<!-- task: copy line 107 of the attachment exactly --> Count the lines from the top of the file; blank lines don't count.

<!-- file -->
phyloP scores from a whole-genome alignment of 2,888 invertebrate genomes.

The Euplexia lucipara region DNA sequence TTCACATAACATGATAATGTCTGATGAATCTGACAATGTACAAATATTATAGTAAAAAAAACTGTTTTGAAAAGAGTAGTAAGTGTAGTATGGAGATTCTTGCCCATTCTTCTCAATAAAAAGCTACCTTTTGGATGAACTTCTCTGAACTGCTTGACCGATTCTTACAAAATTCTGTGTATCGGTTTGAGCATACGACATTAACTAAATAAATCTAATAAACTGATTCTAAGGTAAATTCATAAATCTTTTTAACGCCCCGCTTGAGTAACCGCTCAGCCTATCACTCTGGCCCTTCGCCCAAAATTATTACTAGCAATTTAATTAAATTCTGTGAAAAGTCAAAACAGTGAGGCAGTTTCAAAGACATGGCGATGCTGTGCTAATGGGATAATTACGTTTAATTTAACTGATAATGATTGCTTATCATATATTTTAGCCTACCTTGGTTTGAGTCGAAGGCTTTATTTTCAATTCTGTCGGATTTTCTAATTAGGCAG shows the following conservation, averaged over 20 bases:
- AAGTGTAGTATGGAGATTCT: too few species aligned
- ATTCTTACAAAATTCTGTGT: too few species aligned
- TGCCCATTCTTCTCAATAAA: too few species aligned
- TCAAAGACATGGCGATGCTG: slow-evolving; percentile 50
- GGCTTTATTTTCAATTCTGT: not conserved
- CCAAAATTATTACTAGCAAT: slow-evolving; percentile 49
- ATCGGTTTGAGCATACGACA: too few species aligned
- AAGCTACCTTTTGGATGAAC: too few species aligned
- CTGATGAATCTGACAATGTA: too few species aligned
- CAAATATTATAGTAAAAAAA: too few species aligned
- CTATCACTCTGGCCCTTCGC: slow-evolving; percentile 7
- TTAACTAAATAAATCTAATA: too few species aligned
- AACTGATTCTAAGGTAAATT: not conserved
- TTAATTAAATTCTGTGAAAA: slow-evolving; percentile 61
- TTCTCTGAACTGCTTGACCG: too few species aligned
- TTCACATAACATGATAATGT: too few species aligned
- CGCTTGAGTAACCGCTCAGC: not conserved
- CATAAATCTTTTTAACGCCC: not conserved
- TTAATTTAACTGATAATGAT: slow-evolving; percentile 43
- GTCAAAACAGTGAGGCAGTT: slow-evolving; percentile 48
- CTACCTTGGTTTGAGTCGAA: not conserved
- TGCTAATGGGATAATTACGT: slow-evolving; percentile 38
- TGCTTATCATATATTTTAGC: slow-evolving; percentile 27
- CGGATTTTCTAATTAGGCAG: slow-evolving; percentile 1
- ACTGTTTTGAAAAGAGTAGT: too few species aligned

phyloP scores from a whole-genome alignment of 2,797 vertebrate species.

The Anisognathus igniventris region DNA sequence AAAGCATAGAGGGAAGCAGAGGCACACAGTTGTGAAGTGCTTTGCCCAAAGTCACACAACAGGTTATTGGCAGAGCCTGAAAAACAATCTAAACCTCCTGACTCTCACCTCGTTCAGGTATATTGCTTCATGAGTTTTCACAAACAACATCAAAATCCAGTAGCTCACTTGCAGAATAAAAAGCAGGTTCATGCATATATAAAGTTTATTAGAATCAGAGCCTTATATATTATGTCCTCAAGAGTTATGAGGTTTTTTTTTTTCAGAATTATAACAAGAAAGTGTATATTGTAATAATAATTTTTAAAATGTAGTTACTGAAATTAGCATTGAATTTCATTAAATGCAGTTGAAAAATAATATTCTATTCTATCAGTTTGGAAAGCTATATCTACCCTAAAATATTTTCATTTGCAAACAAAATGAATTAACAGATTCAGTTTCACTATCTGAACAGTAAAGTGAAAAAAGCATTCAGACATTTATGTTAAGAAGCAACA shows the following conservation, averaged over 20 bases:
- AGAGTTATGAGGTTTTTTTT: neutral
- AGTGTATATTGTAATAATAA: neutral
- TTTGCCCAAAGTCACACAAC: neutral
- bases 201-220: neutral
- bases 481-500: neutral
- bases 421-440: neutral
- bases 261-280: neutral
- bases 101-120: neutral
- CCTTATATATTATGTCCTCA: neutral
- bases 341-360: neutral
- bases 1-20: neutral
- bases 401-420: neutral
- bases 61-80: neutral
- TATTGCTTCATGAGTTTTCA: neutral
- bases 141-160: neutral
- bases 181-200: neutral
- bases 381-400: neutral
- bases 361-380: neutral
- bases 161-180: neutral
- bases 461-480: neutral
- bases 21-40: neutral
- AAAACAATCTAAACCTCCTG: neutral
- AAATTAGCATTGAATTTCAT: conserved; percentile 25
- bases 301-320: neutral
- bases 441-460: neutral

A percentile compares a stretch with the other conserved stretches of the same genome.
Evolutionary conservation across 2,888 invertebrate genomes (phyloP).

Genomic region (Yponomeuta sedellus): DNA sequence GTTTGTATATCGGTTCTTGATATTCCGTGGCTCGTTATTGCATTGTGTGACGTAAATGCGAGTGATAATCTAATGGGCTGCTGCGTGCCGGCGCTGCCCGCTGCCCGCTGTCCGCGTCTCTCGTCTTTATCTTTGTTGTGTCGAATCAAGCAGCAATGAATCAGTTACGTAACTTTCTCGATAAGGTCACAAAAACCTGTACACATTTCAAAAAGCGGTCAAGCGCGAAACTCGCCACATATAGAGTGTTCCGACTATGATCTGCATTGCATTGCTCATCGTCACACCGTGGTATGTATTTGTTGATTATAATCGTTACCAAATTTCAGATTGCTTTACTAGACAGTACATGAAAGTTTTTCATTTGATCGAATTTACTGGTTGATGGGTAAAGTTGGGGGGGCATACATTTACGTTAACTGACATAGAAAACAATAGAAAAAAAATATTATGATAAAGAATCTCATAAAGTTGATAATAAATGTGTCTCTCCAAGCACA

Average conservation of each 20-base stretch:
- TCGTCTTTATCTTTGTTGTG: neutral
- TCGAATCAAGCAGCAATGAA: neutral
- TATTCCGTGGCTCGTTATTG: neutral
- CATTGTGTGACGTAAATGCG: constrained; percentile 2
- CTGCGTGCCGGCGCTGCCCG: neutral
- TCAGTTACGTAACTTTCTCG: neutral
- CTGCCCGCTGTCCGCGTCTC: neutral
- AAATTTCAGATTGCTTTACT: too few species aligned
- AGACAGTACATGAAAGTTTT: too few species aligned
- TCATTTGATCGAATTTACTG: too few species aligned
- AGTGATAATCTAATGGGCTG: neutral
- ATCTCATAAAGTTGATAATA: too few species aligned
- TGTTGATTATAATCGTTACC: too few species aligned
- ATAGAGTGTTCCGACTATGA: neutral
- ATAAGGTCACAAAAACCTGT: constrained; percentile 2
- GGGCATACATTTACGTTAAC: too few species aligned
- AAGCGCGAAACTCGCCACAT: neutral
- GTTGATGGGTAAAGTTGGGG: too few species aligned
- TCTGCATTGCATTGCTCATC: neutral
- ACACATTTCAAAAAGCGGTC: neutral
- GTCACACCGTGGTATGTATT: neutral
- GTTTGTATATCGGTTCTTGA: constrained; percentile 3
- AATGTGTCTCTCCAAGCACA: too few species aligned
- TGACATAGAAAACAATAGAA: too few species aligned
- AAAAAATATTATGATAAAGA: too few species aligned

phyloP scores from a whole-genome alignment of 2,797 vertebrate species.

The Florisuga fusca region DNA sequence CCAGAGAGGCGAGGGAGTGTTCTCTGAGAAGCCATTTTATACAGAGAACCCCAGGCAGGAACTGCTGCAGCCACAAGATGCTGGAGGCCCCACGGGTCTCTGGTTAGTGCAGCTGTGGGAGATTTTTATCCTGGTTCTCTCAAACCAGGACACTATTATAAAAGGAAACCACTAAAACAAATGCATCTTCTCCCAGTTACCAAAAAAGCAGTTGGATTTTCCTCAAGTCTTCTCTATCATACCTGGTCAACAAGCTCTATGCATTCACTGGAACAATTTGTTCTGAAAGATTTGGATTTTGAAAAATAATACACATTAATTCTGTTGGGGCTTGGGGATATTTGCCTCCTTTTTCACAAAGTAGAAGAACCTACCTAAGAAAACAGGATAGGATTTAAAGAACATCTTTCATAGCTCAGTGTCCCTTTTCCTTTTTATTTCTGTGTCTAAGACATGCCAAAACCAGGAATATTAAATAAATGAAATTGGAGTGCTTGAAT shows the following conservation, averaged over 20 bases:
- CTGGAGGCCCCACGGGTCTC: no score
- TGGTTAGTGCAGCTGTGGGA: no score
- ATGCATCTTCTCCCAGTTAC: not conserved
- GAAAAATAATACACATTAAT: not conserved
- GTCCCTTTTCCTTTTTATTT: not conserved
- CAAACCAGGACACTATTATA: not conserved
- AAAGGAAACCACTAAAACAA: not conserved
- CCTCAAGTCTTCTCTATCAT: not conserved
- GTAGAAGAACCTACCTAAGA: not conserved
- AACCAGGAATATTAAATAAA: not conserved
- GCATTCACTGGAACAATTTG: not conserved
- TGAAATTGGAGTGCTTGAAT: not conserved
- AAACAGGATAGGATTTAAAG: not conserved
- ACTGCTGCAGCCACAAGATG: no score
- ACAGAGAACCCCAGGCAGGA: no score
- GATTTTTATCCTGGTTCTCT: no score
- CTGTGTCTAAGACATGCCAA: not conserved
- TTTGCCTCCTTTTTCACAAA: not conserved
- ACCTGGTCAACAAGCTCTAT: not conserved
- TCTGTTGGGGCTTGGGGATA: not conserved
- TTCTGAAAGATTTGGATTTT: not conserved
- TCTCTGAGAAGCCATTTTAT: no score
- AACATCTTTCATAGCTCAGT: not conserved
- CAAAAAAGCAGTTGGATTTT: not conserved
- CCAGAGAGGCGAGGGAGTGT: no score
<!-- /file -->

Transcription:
- TCTCTGAGAAGCCATTTTAT: no score